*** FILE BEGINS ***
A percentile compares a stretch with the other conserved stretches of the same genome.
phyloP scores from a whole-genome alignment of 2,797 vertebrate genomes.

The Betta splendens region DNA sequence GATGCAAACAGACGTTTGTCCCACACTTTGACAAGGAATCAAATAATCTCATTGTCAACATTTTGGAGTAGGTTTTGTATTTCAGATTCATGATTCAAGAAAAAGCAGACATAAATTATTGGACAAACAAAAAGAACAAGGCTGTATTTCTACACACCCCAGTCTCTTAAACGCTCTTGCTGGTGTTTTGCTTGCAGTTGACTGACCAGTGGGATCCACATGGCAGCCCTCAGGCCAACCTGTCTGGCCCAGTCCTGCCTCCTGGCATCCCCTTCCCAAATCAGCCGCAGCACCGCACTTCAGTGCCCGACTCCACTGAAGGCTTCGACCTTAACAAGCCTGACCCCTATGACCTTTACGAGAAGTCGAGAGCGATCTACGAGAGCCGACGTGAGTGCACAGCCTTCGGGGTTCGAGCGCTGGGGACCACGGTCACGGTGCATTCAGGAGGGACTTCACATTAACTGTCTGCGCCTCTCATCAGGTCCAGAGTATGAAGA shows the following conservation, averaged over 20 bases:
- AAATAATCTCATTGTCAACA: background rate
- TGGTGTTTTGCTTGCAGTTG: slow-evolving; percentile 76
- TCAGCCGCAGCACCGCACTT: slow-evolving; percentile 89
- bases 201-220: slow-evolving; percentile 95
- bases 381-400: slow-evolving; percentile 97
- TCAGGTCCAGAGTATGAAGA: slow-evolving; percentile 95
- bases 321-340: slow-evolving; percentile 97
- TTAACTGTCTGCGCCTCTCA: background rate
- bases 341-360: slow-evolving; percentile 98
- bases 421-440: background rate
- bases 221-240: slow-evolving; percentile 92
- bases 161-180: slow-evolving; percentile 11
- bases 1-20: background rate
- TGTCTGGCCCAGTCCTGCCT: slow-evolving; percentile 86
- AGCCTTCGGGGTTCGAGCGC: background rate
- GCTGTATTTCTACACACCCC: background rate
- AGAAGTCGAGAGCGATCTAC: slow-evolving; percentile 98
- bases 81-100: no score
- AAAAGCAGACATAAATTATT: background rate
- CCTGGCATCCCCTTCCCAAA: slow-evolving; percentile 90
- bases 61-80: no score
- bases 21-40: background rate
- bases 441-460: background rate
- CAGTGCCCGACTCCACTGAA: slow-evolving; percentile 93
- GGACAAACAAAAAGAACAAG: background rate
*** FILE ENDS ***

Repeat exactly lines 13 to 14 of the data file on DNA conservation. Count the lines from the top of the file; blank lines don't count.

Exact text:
- bases 421-440: background rate
- bases 221-240: slow-evolving; percentile 92